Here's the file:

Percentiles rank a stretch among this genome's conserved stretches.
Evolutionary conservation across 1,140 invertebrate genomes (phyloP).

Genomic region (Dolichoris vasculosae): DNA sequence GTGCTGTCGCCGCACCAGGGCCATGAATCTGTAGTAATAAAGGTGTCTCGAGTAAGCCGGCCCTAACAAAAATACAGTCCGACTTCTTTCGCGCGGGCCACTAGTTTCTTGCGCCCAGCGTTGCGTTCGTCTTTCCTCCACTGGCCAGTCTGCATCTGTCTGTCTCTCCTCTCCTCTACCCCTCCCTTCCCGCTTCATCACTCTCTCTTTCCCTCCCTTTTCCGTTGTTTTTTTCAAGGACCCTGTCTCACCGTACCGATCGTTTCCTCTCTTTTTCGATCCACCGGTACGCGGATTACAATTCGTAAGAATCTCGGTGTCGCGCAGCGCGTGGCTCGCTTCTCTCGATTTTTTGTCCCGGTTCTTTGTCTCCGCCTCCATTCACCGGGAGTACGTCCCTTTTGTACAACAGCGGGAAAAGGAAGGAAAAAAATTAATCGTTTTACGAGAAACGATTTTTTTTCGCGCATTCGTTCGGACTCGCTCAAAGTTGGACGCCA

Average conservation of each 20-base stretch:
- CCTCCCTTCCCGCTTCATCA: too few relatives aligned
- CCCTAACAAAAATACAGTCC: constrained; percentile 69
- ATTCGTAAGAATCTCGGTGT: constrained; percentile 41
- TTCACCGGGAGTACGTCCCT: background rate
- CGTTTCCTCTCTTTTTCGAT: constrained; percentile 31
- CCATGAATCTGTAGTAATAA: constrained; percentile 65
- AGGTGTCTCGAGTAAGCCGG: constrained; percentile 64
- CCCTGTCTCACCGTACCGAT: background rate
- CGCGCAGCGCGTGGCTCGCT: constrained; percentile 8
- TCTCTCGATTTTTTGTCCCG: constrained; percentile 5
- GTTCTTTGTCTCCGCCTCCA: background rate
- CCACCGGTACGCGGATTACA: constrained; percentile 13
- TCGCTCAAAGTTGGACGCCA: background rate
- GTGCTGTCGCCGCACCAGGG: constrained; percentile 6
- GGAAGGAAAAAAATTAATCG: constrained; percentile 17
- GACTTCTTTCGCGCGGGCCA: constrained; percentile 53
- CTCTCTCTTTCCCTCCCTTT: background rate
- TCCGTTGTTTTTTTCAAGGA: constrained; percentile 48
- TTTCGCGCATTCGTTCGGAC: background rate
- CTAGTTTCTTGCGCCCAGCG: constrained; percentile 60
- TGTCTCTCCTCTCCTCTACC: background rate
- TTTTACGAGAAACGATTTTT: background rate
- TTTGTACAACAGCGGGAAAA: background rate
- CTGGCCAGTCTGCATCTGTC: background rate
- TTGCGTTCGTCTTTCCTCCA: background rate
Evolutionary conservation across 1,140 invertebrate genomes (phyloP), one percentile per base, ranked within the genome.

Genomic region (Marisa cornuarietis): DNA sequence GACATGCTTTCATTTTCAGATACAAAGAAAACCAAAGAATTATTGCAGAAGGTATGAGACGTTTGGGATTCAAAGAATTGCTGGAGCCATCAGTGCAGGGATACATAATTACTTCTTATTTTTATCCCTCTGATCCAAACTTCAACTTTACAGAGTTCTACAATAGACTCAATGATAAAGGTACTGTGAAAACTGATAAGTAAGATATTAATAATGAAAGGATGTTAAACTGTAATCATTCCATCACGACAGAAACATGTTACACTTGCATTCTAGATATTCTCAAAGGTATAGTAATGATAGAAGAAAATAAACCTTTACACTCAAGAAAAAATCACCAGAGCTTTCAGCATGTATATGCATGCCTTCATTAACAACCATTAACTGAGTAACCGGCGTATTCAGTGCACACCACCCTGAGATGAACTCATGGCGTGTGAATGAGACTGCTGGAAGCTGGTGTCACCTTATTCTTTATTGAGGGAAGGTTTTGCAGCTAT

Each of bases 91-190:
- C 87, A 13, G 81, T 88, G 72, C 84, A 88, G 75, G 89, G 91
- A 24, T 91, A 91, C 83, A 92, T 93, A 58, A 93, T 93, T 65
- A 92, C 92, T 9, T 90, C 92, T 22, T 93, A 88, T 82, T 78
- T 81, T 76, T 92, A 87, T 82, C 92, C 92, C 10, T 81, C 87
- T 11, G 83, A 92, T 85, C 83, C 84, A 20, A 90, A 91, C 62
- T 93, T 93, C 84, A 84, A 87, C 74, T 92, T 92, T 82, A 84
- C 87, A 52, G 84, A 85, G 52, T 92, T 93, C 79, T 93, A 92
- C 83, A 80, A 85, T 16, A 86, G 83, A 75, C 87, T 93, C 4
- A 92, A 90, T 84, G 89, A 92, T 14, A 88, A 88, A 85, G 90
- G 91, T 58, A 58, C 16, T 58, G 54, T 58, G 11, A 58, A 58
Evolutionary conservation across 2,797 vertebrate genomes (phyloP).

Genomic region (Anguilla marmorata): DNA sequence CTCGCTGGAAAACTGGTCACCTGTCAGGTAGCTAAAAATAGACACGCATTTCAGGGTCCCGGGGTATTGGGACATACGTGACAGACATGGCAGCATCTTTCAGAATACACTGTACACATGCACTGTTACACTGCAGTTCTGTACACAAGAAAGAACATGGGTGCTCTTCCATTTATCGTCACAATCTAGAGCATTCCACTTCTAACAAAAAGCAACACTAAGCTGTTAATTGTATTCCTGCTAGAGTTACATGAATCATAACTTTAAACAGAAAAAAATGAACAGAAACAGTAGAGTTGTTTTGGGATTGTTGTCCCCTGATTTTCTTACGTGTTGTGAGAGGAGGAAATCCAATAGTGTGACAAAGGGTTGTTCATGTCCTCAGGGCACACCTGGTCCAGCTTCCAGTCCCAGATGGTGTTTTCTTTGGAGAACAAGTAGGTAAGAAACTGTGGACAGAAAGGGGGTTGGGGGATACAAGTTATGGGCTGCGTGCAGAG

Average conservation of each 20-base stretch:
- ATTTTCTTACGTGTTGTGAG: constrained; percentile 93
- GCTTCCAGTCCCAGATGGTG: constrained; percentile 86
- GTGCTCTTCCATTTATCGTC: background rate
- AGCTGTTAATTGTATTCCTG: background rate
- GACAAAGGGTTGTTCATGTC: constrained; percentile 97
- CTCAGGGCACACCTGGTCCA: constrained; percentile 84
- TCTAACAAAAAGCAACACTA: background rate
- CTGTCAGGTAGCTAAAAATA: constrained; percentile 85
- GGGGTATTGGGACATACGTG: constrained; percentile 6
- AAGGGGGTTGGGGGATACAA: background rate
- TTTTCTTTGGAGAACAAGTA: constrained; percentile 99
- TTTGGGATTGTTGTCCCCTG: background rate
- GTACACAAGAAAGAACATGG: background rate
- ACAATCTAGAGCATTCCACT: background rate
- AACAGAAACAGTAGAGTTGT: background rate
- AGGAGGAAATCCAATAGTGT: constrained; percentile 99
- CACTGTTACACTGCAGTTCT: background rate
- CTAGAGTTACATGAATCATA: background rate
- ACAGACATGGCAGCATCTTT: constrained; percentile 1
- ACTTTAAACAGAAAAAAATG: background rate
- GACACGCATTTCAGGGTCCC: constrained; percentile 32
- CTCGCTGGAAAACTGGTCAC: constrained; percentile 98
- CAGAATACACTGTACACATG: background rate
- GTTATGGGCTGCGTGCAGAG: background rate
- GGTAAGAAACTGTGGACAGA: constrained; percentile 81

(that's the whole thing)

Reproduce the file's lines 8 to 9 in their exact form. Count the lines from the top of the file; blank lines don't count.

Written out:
- TTCACCGGGAGTACGTCCCT: background rate
- CGTTTCCTCTCTTTTTCGAT: constrained; percentile 31